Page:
Redefining geriatric trauma: 55 is the new 65

J Trauma Acute Care Surg. 2021 Apr 1;90(4):738-743. doi: 10.1097/TA.0000000000003062.


Introduction: As the prevalence of geriatric trauma patients has increased, protocols are being developed to address the unique requirements of this demographic. However, categorical definitions for geriatric patients vary, potentially creating confusion concerning which patients should be cared for according to geriatric-specific standards. The aim of this study was to identify data-driven cut points for mortality based on age to support implementation of age-driven guidelines.

Methods: Adults aged 18 to 100 years with blunt or penetrating injury were selected from 95 hospitals' trauma registries. Change point analysis techniques were used to detect inflection points in the proportion of deaths at each age. Based on these calculated points, patients were allocated into age groups, and their characteristics and outcomes were compared. Logistic regression was used to estimate risk-adjusted in-hospital mortality controlling for sex, race, Injury Severity Score, Glasgow Coma Scale, and number of comorbidities.

Results: A total of 255,099 patients were identified (female, 45.7%; mean age, 59.3 years; mean Injury Severity Score, 8.69; blunt injury, 92.6%). Statistically significant increases in mortality rate were noted at ages 55, 77, and 82 years. Compared with the referent group (age, <55 years), adjusted odds ratios (AORs) showed increases in mortality if age 55 to 76 years (AOR, 2.42), age 77 to 81 years (AOR, 4.70), or age 82 years or older (AOR, 6.43). National Trauma Data Standard-defined comorbidities significantly increased once age surpassed 55 years, as the rate more than doubled for each of the older age categories (p < 0.001). As age increased, each group was more likely to be female, have dementia, sustain a ground level fall, and be discharged to a skilled nursing facility (p < 0.001).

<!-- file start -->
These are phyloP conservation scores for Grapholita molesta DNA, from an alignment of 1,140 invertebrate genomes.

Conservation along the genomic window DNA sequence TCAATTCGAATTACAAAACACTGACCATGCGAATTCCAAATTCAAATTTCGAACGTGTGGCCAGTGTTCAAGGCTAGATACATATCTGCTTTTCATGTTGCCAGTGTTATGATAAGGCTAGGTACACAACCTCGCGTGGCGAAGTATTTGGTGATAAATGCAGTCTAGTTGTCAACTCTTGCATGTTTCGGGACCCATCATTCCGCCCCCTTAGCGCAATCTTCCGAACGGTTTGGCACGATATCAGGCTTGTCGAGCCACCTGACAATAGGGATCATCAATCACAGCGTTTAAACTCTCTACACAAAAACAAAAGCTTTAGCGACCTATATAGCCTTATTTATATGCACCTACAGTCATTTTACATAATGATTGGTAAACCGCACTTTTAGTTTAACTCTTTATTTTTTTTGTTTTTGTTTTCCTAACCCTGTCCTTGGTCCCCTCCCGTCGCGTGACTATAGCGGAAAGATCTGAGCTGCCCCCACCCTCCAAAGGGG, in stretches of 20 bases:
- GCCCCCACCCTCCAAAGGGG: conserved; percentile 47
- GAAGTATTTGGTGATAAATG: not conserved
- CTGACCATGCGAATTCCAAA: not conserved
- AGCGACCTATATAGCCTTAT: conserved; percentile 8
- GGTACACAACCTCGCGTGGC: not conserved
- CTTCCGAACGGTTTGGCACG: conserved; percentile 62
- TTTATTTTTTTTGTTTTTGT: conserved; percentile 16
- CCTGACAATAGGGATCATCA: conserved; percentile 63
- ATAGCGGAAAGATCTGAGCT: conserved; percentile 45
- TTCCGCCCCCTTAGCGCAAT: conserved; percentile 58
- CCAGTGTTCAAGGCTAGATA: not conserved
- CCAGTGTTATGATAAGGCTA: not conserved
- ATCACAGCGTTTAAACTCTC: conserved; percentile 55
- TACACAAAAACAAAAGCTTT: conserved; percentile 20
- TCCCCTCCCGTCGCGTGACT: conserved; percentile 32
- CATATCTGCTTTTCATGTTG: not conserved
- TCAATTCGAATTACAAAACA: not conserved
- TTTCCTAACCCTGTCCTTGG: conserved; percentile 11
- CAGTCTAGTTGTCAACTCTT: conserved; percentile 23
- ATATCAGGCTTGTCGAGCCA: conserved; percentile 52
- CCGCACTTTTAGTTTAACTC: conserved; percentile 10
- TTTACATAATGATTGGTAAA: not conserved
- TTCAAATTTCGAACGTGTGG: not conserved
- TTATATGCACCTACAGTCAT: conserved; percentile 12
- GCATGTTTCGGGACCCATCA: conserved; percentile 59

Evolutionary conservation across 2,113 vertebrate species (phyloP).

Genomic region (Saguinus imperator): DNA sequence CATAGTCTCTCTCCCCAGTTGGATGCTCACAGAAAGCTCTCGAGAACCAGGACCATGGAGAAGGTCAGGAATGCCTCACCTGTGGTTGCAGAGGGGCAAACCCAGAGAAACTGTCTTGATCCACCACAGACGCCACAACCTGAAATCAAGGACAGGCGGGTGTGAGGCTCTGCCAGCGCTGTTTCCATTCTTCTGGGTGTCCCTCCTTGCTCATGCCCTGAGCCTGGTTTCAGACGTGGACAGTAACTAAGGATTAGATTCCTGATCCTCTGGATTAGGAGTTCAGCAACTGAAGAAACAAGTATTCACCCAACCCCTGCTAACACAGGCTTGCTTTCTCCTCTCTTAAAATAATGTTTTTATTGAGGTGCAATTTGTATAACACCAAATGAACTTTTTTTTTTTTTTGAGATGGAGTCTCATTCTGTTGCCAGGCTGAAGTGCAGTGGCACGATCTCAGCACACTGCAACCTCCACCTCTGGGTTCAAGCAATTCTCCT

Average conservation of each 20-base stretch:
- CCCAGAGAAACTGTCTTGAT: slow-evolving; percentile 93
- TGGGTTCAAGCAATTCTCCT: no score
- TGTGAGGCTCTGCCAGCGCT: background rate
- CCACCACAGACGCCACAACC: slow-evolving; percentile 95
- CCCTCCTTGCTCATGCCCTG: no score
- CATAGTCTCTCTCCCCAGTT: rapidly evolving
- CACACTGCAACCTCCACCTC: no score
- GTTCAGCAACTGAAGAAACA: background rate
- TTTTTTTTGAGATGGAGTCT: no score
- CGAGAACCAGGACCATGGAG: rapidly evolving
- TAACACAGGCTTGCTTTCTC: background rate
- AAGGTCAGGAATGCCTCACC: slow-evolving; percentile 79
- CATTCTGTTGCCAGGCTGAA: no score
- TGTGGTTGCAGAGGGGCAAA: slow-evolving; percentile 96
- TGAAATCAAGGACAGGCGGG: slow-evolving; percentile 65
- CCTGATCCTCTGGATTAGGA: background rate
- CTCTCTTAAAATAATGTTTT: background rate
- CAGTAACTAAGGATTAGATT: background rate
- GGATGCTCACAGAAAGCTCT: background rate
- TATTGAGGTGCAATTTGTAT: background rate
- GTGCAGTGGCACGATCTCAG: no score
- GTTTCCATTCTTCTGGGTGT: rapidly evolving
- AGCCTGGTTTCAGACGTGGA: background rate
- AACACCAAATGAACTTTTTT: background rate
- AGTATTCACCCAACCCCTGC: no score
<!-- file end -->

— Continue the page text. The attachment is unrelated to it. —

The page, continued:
Conclusion: This large multicenter analysis established a clinically and statistically significant increase in mortality at ages 55, 77, and 82 years. This research strongly suggests that trauma patients older than 55 years be considered for inclusion in geriatric trauma protocols. The other age inflection points identified (77 and 82 years) may also warrant additional specialized care considerations.

Level of evidence: Epidemiological study, level III; Care management, level IV.

Publication types

  • Multicenter Study
  • Research Support, Non-U.S. Gov't

MeSH terms

  • Accidental Falls / mortality
  • Adult
  • Age Factors
  • Aged
  • Aged, 80 and over
  • Female
  • Geriatric Assessment
  • Glasgow Coma Scale
  • Hospitalization
  • Humans
  • Injury Severity Score
  • Male
  • Middle Aged
  • Retrospective Studies
  • Risk Assessment
  • Survival Rate
  • Trauma Centers
  • Wounds, Nonpenetrating / diagnosis
  • Wounds, Nonpenetrating / mortality*
  • Wounds, Nonpenetrating / therapy
  • Wounds, Penetrating / diagnosis
  • Wounds, Penetrating / mortality*
  • Wounds, Penetrating / therapy
  • Young Adult